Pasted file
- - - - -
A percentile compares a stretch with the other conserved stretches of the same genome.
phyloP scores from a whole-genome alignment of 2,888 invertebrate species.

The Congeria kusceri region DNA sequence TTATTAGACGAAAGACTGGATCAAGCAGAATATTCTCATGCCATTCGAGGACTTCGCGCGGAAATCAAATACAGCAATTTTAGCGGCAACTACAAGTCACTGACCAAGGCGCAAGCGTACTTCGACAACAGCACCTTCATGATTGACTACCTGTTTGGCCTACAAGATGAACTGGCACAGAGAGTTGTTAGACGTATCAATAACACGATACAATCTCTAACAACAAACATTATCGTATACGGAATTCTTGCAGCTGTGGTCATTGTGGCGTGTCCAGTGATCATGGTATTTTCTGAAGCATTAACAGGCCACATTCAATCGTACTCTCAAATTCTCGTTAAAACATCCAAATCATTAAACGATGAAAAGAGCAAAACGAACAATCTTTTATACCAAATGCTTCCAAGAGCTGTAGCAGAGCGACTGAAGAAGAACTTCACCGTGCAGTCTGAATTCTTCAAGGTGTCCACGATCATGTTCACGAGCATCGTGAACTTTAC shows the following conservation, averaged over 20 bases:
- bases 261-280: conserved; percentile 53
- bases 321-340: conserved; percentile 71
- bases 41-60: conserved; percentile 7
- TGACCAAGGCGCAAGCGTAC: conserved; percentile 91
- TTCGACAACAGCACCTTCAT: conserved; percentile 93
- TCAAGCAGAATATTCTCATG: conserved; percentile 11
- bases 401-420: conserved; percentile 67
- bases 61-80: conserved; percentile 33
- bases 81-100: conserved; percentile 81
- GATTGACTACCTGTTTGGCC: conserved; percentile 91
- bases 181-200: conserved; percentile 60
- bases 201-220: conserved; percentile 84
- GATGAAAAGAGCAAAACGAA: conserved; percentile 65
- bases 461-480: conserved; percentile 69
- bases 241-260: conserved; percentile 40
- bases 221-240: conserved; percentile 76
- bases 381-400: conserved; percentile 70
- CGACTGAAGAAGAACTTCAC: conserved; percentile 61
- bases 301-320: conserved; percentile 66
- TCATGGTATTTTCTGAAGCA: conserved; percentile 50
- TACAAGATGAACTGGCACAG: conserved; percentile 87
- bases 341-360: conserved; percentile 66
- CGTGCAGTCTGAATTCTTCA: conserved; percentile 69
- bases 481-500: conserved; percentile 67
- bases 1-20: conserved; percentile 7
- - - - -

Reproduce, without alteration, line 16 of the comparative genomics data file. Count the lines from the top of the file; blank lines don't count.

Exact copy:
- GATGAAAAGAGCAAAACGAA: conserved; percentile 65